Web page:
Maria finally exits the 19th century - New Year, Same Old: Day 22.

The Way of the World

The BBC has rejected a complaint against against a reporter for using the phrase 'nitty-gritty’, meaning the details. Some anti-racism campaigners claim that the term is unacceptable because it had its origins in the slave trade, although etymologists say there is no convincing evidence for this assertion.

Finally . . .

Everyone, of course, knows that Spain has 2 enclaves which definitely aren't colonies in North Africa. But I'd bet few know that Russia has some enclaves in Europe. One of these is Kaliningrad, which used to be Königsberg, in Prussia/East Germany. It's  surrounded by Poland, Lithuania and the Baltic Sea. See here and here.


Spain’s idiot politicians are abusing our glorious history, says novelist Arturo Pérez-Reverte. Extremist views pushed by party leaders are spreading fast in a country thought to be immune to them: Isambard Wilkinson, The Times

Spain’s politics has recently descended at times into little more than a slanging match about “reds” and “fascists”, reviving the language of the 1930s civil war. The tenor has alarmed many moderates in a country that until recently was perceived as inoculated against extremism by memories of the dictatorship of General Franco and the cross-party pacts after his death in 1975.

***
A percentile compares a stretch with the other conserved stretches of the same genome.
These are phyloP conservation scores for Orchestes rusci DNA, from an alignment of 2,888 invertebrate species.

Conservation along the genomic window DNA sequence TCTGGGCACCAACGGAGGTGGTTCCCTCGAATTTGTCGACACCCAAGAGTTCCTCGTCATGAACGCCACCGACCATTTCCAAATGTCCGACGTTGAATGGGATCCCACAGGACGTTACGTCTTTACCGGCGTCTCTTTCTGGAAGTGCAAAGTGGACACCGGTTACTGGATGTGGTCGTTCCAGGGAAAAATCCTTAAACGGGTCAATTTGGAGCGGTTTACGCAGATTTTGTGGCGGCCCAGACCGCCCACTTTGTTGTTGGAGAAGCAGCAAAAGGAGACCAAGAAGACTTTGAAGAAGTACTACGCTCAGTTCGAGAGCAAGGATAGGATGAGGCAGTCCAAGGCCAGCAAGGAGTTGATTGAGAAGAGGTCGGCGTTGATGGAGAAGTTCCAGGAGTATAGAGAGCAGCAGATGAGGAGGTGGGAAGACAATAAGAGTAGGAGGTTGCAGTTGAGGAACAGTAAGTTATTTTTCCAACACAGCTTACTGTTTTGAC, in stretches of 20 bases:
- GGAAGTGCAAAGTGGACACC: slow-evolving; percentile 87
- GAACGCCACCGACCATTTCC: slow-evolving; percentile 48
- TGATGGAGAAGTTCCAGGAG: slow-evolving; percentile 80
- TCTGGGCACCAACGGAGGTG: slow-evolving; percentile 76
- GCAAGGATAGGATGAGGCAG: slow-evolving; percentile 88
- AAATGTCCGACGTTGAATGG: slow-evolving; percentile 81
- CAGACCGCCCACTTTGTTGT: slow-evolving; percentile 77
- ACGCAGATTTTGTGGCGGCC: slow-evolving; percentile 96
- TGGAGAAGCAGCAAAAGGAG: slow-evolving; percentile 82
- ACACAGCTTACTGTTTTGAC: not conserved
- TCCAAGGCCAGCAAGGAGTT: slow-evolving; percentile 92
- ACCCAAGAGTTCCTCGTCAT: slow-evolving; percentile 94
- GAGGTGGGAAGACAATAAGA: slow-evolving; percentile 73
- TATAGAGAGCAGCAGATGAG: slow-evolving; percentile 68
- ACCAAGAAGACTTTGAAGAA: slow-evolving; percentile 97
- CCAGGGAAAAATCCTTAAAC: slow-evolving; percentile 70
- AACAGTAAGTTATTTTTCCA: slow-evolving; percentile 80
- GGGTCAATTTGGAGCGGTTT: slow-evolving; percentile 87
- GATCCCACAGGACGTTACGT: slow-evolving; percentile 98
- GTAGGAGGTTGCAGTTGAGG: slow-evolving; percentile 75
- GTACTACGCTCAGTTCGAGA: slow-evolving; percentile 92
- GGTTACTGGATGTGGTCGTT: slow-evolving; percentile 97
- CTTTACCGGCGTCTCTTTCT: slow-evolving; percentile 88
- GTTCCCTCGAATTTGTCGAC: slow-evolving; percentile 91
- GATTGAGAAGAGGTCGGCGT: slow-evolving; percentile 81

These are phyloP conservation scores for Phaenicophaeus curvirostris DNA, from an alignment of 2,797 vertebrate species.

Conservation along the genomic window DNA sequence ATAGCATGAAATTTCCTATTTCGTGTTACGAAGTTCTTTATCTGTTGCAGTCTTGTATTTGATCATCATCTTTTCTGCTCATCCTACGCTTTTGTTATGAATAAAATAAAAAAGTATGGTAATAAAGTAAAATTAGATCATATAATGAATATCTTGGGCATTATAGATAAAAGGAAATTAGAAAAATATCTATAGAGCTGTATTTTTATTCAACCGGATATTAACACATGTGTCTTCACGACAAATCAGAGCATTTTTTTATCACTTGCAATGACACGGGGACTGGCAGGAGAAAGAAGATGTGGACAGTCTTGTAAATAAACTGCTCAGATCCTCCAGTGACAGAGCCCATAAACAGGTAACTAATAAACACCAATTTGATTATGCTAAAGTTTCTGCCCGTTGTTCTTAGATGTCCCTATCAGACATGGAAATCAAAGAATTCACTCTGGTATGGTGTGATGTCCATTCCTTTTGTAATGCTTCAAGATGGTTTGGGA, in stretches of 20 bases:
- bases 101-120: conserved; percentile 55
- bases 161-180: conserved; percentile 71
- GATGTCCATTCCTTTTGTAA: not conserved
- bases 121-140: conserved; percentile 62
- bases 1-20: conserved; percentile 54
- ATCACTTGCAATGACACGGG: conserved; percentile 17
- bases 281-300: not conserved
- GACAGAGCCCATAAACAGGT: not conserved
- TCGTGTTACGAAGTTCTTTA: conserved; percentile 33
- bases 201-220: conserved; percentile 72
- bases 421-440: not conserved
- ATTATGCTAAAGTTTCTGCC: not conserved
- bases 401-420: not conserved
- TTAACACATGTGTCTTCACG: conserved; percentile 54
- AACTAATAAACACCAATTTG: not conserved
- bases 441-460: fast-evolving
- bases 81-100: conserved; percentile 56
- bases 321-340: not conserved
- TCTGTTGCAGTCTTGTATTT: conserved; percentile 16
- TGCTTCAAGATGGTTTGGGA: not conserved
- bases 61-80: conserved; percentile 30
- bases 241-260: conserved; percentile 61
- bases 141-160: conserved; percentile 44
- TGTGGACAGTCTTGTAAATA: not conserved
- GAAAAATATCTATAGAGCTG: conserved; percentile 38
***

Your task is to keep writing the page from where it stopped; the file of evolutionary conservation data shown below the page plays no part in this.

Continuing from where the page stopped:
History, or its misuse, lies at the heart of the tension. Prominent among those concerned about the politicisation of Spain’s past is the historical novelist Arturo Pérez-Reverte, who is as swashbuckling in public debate as his most famous creation, Captain Alatriste, is with his sword. Lauded internationally as a successor to Dumas and Conan Doyle, in his novels Pérez-Reverte, who has sold over 20 million copies of his books in more than 40 countries, skewers Spain’s inept kings and corrupt courtiers as “whoresons” and “vipers”. In real life he reserves his bile for politicians, who almost make him bite his moustache with rage in the manner of Alatriste. “Politicians”, Pérez-Reverte, 69, told The Times, “have revived the civil war in an absolutely utilitarian way and this has created among the Spanish public disquiet, ignorance and polarisation that didn’t exist before. The civil war has been resuscitated by the politicians, not by the Spanish people. The idiot politicians do not know what a civil war is, nor have they read about it. But they play happily with complex and dangerous concepts.”